Finally, to my fellow Canadians who attended and supported this country's authors from Louise Penny all the way down to Michael J. McCann -- we do it best, don't we?

Saturday, 14 October 2017


Day Three at Bouchercon 2017 was a very busy day for me. It started early, as I volunteered at the Crime Writers of Canada table at 8:30 a.m. to spend an hour enticing people to sign up for our newsletter and/or become a member.

The CWC was sponsoring coffee and treats in the refreshment area today, and at 10:30 a.m. I was one of several CWC authors sitting at a table chatting with fans attracted by the lovely pastries. I had a fascinating conversation with a retired couple from Mountain View, California. He was a retired NASA aerospace engineer who worked with their wind tunnel technology. When he was done telling me about his career, I told him frankly that what I do pales in comparison to what he's done. Mind-blowing stuff.

At 1:30 I was back at the CWC table signing up more readers, and at 2:30 I caught a bit of a very interesting panel discussion including Louise Penny, Mark Pryor, Heather Young and Laura McHugh on their "hidden pasts." Very entertaining.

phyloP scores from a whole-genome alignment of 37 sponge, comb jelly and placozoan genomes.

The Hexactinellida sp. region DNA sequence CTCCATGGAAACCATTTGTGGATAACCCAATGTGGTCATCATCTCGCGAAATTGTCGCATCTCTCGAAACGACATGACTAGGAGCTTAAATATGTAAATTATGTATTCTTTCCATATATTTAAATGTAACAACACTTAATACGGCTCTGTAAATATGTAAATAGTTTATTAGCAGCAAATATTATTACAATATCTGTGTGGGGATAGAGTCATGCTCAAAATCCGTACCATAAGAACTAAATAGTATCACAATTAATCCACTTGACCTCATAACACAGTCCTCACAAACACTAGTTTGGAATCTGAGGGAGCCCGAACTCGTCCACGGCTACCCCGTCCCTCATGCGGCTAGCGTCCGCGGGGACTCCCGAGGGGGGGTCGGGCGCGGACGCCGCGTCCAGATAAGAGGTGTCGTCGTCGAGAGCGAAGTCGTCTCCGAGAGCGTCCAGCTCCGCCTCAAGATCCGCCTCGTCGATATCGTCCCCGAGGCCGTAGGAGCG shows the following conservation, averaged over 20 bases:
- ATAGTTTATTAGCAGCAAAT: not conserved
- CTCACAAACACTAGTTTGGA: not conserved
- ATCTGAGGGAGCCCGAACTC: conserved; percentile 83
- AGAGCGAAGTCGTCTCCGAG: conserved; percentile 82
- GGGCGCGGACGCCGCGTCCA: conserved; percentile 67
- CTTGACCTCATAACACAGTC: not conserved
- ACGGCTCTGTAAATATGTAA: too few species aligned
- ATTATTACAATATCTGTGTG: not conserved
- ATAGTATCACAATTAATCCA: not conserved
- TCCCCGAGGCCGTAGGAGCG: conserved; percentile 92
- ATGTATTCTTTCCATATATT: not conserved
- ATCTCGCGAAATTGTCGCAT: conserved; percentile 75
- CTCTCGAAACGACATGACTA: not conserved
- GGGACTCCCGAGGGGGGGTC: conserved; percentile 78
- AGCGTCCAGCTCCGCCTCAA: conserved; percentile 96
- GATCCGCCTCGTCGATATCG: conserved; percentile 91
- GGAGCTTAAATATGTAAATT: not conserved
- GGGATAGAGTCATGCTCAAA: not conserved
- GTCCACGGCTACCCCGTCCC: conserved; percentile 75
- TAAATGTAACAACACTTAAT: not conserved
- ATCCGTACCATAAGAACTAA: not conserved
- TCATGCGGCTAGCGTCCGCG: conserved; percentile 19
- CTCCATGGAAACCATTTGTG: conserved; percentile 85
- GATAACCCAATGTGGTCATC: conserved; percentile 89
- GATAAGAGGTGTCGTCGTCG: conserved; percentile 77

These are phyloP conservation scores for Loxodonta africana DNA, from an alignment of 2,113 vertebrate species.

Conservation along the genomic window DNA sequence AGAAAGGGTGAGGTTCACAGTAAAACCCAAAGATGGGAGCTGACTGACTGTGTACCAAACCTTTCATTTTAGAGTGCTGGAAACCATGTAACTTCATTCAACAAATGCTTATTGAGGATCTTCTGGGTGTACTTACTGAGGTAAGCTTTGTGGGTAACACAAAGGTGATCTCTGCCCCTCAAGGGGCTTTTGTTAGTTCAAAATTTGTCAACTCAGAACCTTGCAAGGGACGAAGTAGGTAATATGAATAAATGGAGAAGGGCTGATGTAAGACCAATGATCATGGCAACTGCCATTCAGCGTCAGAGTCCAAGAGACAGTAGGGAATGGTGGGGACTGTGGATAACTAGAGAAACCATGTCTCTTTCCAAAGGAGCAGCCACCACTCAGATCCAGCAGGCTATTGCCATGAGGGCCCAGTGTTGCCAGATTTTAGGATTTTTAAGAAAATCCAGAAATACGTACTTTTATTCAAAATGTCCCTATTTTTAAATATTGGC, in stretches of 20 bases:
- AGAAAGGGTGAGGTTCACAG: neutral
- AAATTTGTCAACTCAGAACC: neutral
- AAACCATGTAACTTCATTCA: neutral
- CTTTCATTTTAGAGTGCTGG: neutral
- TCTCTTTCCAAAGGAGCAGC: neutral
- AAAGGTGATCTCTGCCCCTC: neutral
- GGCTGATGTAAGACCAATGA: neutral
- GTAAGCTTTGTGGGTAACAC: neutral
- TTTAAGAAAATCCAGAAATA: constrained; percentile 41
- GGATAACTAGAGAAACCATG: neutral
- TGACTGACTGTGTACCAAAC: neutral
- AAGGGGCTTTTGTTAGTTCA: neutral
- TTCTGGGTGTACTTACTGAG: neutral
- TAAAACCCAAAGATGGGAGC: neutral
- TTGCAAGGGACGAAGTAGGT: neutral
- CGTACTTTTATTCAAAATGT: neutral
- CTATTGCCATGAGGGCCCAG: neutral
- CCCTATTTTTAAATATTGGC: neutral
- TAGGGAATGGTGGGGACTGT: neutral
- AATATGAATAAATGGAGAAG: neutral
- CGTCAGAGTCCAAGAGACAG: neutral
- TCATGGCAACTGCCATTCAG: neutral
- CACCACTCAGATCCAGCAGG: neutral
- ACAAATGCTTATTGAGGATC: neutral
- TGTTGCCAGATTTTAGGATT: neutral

On the way out of the hotel for a mid-afternoon break I saw Colin Cotterill and his wife sitting in the lobby, and he very graciously signed my copy of The Rat Catchers' Olympics. (Read my New York Journal of Books review here.) 

He told me he is a dog-lover and currently has seven, all street dogs he's rescued (he lives in Chumphon, Thailand). He told me he has started up a program to help stray "temple dogs," called WatDog2. They spay females, provide veterinary services, and so on. He has set up a PayPal link with the vet he uses, and they could use a little help. Colin explains the whole thing and provides the PayPal link in his website diary - you really should read this.